VANCOUVER — If you were a child living in Kendra Yamamoto’s Eugene, Ore., neighborhood in the early to mid-1980s, you might remember Yamamoto. She was the one who led the make-believe, but nonetheless mandatory, “school” classes during summer vacation.
“It wasn’t a choice if you lived in our cul-de-sac,” Yamamoto, now a 40-year-old preschool teacher in the Vancouver Public Schools district, says of the pretend classroom she ran as a young child. “I’m sure the kids didn’t enjoy it, but their parents probably did!”
Yamamoto ran the pretend-classroom like a pro, bringing in ideas she’d gleaned at her elementary school, like compliment cards to bolster students’ self esteem, and chucking out the things she knew — even at a young age — were harmful to learning, like her one teacher’s fondness for shaming children by writing names of disruptive students on the chalkboard.
For Yamamoto, teaching was the only job she ever wanted to have.
“I remember being 5 years old, walking the ramp to the portable and opening the door,” Yamamoto says of her earliest school memories. “I knew then that I was going to be a teacher. I thought, ‘I’m going to do this and I’m going to do it well.’”
And that she has. Earlier this month, Yamamoto joined educators from around the state at a banquet to honor Washington’s most accomplished K-12 teachers. Yamamoto represented all of Southwest Washington as the region’s Teacher of the Year for Educational Service District 112 (ESD 112), which includes 30 public schools, 23 private schools and two state schools in six different counties throughout Southwest Washington.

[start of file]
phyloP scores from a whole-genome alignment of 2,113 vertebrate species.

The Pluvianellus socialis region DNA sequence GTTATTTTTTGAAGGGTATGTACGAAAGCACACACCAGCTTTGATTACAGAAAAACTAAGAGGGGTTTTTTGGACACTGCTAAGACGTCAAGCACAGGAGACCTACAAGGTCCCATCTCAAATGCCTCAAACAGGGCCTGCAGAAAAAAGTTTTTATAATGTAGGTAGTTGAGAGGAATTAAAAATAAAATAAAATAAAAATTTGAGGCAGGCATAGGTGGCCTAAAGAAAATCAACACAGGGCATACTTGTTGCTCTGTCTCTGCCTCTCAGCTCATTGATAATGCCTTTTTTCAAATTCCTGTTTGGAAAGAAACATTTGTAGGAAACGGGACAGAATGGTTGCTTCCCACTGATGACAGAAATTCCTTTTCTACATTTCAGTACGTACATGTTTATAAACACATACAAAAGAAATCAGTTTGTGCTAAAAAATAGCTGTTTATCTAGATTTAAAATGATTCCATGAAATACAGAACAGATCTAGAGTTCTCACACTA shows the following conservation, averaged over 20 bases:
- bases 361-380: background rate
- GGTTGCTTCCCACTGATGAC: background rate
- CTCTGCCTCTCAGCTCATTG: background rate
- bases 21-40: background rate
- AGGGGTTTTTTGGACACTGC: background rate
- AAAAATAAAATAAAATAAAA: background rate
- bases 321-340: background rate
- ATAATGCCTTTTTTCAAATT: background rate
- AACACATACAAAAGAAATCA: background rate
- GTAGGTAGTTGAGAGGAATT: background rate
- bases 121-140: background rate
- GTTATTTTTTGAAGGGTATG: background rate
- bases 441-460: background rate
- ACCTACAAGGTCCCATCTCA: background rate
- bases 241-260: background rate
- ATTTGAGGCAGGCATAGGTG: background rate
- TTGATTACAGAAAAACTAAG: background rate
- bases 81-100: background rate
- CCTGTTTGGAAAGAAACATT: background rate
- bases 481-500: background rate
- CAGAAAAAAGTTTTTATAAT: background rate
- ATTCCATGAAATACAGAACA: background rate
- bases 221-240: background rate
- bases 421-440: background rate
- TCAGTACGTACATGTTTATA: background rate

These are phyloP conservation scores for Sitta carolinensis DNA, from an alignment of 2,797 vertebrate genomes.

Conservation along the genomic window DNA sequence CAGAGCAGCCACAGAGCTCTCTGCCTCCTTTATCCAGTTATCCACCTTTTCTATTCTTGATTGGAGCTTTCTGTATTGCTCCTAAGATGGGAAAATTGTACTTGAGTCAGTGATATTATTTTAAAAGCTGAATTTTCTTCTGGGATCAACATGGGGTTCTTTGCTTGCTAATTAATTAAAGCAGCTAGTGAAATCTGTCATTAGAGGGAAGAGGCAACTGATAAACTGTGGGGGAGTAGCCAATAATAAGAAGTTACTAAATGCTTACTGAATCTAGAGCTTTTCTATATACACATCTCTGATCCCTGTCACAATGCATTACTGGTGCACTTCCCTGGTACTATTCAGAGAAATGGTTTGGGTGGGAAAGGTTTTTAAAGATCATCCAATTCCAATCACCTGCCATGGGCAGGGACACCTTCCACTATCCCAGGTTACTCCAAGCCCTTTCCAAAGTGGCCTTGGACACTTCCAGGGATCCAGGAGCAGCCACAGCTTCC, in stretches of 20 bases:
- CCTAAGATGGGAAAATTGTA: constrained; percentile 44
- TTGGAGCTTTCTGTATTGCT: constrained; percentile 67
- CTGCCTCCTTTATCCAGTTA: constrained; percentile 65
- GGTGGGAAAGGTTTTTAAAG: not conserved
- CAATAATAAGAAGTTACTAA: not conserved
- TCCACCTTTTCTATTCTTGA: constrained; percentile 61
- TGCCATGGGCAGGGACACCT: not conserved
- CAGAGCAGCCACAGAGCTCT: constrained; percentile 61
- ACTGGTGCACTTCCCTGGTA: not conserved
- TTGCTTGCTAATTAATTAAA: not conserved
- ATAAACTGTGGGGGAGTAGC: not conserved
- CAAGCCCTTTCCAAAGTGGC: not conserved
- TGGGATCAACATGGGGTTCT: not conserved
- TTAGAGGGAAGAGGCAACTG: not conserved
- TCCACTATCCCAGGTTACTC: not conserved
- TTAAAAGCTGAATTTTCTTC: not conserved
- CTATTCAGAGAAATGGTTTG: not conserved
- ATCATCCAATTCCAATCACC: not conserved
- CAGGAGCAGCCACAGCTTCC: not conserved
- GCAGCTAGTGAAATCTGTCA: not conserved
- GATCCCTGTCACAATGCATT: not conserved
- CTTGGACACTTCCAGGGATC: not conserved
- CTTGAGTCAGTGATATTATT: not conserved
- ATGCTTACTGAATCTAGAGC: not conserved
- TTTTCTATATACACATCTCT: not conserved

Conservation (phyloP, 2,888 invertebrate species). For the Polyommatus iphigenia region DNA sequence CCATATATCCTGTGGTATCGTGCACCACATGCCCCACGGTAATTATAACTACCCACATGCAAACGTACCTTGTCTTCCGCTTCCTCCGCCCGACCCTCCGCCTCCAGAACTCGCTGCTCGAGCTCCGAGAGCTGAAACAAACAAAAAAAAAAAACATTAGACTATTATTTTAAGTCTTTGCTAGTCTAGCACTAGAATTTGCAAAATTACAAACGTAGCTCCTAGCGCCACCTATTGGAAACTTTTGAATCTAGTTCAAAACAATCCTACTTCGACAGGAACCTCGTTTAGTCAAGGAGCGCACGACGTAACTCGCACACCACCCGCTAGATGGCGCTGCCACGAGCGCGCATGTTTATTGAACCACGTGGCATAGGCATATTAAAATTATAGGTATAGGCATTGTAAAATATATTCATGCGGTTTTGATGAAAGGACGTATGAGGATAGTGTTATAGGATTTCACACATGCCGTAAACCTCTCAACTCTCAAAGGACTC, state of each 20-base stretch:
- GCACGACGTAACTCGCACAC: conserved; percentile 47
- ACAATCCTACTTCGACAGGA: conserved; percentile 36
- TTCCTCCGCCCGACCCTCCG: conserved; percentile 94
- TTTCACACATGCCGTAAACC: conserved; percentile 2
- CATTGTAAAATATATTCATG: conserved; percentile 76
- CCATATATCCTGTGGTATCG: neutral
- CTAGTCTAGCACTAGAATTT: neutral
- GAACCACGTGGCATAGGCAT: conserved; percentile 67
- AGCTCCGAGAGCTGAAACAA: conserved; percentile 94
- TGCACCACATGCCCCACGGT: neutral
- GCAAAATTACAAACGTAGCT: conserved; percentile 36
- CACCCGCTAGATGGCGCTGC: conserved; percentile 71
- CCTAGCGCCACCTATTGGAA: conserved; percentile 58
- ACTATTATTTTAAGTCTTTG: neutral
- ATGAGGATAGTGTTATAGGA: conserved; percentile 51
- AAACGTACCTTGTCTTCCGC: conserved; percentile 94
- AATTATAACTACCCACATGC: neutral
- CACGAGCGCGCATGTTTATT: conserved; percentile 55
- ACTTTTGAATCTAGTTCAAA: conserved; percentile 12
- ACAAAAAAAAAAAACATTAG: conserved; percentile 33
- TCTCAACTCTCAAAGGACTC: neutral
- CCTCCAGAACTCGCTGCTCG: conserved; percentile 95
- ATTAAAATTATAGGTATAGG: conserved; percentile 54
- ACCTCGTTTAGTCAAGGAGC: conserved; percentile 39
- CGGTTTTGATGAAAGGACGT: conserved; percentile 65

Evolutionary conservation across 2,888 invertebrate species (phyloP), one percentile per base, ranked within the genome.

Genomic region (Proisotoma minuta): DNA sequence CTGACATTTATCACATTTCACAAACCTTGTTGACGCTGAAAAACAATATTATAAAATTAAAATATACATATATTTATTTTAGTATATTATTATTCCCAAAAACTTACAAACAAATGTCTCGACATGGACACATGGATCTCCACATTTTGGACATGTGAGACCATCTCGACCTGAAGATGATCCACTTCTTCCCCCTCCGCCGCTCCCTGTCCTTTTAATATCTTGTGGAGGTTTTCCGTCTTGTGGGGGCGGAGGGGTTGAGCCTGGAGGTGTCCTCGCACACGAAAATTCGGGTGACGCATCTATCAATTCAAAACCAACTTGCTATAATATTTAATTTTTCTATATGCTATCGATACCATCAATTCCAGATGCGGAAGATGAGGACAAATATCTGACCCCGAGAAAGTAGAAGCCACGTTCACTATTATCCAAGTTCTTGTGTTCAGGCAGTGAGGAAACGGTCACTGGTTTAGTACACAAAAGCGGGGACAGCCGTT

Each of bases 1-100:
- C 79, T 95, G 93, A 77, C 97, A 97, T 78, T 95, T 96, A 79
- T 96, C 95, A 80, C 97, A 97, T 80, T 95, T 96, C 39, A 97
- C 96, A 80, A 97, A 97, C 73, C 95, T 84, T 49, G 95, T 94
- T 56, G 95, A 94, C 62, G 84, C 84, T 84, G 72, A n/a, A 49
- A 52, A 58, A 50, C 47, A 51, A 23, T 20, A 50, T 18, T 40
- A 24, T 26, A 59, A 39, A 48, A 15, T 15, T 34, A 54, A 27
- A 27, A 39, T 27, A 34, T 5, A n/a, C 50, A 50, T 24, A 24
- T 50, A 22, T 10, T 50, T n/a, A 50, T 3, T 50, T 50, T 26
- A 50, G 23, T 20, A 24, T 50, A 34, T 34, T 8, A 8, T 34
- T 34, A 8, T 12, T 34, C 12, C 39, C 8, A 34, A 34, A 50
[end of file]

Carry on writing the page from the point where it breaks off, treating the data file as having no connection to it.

One of nine finalists for the Washington State Teacher of the Year award, Yamamoto says she felt honored to be singled out for her achievements.
“My greatest professional accomplishments and contributions have been driven by student and family needs, specifically in the areas of home language and early learning,” Yamamoto says.
A graduate of Northwest Christian University, where she earned her bachelor’s degree, and of Lesley University, where she received her master’s degree in education, Yamamoto has worked for Vancouver Public Schools since 1998 and currently teaches preschool at Martin Luther King Elementary School. She also works in all 21 elementary schools within the Vancouver Public Schools (VPS) district as a mentor to new kindergarten teachers and is passionate about early education opportunities for Vancouver’s youngest children as well as their families.
“The question is, ‘How do we capture ages 0 to 5?’ because that’s when 90 percent of brain growth is occurring,” Yamamoto says. “I would love it if our schools could welcome every new baby and new family.”
Her idea isn’t, of course, for infants to come into the classroom, but rather for public schools to become a community meeting place for families with children of all ages, not just families with children ages 5 and older.
Helping parents of very young children connect to school resources and prepare their preschool-aged children for the rigors of early elementary school is something in which Yamamoto is well-versed: She started the Vancouver school district’s first preschool program in 2008, is a member of the district’s Early Learning Task Force and coordinates Vancouver Public Schools’ award-winning Jump Start program, a summertime learning opportunity for incoming kindergarten students that helped more than 1,000 students prepare for kindergarten in 2016.